We get it — you don’t have unlimited vacation days or a bank account brimming with euro. But there’s never been a better time for a trans-Atlantic trip, because airfare’s just as cheap as a roundtrip flight cross-country. So skip an actual California-based Pizza Kitchen and instead opt for the original.
To maximize your first visit, focus on the Holy trifecta: Rome, Florence and Venice (and then you can come back for more). Here are our top picks in each.
In the name of the Father: Rome
Known as “The Eternal City” for over two thousand years, the capital is home to Italy’s ancient “best of.” Chances are this is where your journey will start or end (perhaps both!), so be sure to tack an extra day onto your itinerary to either acclimatize or come to terms with an eventual arrivederci.
Birthplace of the Baroque style, there’s art around every corner. First, take a refresher in high school history and spend some time at the city’s architectural marvels.
The Colosseum lives up to its name as the largest amphitheater ever built. And since the earliest 80s (that is to say the 8-0 ADs) it was the venue up to 80,000 bloodthirsty spectators would flock to in order to watch gladiators battle.
The ancient Italian equivalent of the National Mall, known as the Forum, was the heart of Rome’s government for centuries. Today it’s an incredible place for a sunny stroll as the landscape is dotted with shrines and monuments to rulers dating back hundreds of years before Julius Caesar.
Neither the Colosseum nor the Forum have withstood the test of time as well as the Pantheon, so for a more complete picture check out this former temple (and now Catholic church). The 2,000-year-old unreinforced concrete dome atop it is still the world’s largest, and the building itself is one of the best-preserved from the era.
And now that you’re a world traveler, pop into the city-country within the country for a visit to the Vatican. The smallest state in the world (both by size and population) is the Pontiff’s playground, and there’s a whole lot to Holy See: home to St. Peter’s Basilica, the Sistine Chapel and the not-to-be-missed Vatican Museum, you needn’t be religious to appreciate the art and ambiance.
The Son: Florence
The Tuscan sun shines bright on the artistic standouts that make Florence a tourist Mecca. The best-known site in the city is called Cattedrale di Santa Maria del Fiore, but you might recognize its shorthand name, The Duomo.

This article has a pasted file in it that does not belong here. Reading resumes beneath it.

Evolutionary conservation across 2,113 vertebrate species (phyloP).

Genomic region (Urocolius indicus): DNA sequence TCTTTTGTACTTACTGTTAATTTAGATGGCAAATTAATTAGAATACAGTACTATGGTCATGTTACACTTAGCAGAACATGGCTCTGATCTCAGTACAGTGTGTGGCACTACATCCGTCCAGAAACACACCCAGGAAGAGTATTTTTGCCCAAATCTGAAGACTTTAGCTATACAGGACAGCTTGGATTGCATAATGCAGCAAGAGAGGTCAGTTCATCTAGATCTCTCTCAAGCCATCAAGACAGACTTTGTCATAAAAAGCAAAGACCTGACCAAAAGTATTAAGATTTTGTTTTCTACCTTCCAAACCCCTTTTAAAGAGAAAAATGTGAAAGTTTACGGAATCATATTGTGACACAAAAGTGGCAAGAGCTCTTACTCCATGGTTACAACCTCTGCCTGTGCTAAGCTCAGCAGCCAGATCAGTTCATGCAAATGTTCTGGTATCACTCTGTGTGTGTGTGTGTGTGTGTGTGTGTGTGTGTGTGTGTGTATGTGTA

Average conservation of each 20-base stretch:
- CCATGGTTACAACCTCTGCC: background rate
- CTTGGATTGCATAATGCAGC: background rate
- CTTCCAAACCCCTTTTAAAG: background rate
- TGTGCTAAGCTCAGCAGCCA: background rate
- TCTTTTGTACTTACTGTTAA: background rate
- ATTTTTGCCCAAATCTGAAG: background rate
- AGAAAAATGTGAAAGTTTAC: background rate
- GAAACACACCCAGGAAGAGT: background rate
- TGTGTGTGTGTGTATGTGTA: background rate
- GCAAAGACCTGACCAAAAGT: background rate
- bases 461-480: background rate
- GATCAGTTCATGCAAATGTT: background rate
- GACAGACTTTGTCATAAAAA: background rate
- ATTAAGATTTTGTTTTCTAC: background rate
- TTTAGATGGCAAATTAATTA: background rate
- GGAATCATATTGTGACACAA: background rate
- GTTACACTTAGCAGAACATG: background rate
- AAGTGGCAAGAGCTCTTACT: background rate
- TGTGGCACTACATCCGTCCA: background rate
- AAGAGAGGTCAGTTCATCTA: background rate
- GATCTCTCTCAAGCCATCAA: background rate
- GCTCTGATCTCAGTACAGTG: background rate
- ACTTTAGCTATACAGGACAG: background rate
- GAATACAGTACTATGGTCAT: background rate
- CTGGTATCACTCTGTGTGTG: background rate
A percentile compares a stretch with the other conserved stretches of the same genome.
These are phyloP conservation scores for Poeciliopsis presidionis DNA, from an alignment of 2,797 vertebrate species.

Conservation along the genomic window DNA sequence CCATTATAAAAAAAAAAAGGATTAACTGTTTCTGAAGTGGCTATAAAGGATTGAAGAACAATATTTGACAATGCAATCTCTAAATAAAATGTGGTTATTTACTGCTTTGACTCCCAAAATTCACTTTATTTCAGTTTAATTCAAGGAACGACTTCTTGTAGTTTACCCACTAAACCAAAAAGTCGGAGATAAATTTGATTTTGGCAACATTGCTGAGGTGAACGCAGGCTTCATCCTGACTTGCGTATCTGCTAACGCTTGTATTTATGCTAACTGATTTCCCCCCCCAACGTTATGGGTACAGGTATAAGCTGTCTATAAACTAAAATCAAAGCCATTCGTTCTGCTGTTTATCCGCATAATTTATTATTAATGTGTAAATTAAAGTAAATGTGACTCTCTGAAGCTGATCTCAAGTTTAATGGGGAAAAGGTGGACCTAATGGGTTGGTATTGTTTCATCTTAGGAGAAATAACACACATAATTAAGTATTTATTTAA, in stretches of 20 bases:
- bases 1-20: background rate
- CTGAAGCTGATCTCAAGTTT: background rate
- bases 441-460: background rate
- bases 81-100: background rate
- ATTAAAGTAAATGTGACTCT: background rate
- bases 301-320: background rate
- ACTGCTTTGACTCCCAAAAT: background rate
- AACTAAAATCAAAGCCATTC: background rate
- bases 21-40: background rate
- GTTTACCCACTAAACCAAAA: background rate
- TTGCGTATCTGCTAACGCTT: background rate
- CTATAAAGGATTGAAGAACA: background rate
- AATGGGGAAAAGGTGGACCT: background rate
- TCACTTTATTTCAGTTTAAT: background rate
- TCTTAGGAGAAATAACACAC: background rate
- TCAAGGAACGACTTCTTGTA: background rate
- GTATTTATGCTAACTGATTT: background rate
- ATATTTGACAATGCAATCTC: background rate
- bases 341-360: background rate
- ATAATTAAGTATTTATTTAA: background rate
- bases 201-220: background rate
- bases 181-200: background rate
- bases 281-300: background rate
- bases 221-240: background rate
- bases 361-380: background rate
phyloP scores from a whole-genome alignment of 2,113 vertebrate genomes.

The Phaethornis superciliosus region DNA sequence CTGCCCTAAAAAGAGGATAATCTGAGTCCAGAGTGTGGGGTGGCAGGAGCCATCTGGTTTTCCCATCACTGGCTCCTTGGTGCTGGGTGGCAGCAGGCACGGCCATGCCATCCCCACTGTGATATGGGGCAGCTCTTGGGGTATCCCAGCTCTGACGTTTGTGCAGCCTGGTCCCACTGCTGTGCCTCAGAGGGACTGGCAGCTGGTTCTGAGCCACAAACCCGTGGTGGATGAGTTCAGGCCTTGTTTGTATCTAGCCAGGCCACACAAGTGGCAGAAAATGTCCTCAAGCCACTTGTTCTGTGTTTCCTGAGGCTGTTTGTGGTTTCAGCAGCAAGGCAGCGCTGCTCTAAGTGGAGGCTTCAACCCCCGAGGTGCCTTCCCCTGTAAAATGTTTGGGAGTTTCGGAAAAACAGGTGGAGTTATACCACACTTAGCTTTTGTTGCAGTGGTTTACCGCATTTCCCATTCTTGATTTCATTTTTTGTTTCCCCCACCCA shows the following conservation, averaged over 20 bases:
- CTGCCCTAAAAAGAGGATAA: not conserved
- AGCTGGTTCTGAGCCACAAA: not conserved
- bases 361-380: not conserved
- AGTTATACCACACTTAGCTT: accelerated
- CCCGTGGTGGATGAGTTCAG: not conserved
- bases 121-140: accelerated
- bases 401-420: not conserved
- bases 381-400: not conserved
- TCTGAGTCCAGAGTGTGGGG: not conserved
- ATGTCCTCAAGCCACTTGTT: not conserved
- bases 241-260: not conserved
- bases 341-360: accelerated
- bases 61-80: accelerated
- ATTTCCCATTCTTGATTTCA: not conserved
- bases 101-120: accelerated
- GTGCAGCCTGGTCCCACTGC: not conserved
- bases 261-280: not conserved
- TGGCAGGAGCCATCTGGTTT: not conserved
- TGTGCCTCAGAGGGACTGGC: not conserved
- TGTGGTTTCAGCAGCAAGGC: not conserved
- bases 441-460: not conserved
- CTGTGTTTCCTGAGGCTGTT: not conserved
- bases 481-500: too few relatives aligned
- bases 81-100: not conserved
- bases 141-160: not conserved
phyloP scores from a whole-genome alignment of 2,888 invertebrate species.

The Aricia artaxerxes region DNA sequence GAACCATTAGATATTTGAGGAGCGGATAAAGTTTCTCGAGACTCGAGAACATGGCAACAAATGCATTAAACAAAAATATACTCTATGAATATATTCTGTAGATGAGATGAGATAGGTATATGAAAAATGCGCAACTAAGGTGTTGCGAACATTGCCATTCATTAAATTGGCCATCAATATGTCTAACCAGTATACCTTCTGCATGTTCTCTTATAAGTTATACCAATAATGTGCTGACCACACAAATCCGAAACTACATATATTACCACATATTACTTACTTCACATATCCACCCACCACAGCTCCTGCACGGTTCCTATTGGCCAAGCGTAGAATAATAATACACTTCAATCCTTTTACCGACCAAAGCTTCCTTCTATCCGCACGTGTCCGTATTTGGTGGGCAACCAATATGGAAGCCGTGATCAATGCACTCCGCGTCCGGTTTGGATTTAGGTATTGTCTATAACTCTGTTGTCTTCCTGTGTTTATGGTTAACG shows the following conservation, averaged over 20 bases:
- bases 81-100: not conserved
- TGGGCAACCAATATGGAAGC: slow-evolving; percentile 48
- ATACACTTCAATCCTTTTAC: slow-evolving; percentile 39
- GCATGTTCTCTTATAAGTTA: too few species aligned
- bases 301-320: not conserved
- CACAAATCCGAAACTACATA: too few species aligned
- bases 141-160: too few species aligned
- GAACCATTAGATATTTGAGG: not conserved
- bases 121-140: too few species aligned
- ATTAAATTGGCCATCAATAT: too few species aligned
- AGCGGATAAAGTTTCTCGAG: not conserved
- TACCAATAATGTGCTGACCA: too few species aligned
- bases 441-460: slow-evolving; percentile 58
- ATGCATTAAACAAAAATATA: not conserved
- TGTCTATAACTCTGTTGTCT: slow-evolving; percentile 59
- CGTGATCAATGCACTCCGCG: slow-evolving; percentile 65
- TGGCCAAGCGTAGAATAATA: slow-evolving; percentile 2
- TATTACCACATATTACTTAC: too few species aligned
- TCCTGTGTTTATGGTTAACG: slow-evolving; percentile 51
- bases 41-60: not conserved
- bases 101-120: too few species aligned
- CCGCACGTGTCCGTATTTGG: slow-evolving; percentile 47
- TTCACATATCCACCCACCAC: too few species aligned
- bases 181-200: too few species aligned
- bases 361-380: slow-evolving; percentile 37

Ready for a break from church in order to appreciate some art? While in Florence, make a move to the Galleria dell’Accademia and ponder Michelangelo’s masterpiece in marble, David. There are also works by Botticelli and Ghirlandaio on site, as well as a Pietà that may or may not have been carved by Michelangelo.
The Uffizi Gallery is arguably the most historic in the country, and has been open to the public for over 250 years (compared to NYC’s Metropolitan Museum of Art, a youngster at 146-years-old). They’ve got your Ninja Turtles (Michelangelo, Raphael and Leonardo), as well as Rembrandt and countless pieces of art you’ll recognize even if the artist’s name escapes you. An organized tour is definitely your best bet, as it can take up to five hours in line just to get in otherwise during peak season.
And the Holy Ghost: Venice
We’re calling Venice “the Holy Ghost” as this ethereal destination (comprised of 118 small islands, separated by canals and linked by 400 bridges) is slowly sinking into the ever-rising sea. As such, there’s no time like the present to visit.
You’ll find Venice’s two greatest charmers, Doge’s Palace and the Basilica of San Marco side by side. The Palace’s apartments, Opera House and even prisons contain almost 700 years’ worth of history and artefacts. St. Mark’s, on the other hand, is closer to 1,000; inside you’ll find more golden mosaics than all of Trump’s Towers combined, and outside in the Piazza San Marco as many pigeons as in all of Central Park.
After a whole lot of walking, treat yourself to a gondola ride along the Grand Canal. This is a great way to get a feel of the place and take a break from the crowds.
The real must-do in Venice, however, is to simply get lost along back alleys and on small bridges. This will no doubt happen even if you do bring a map, and will make for incredible, authentic memories.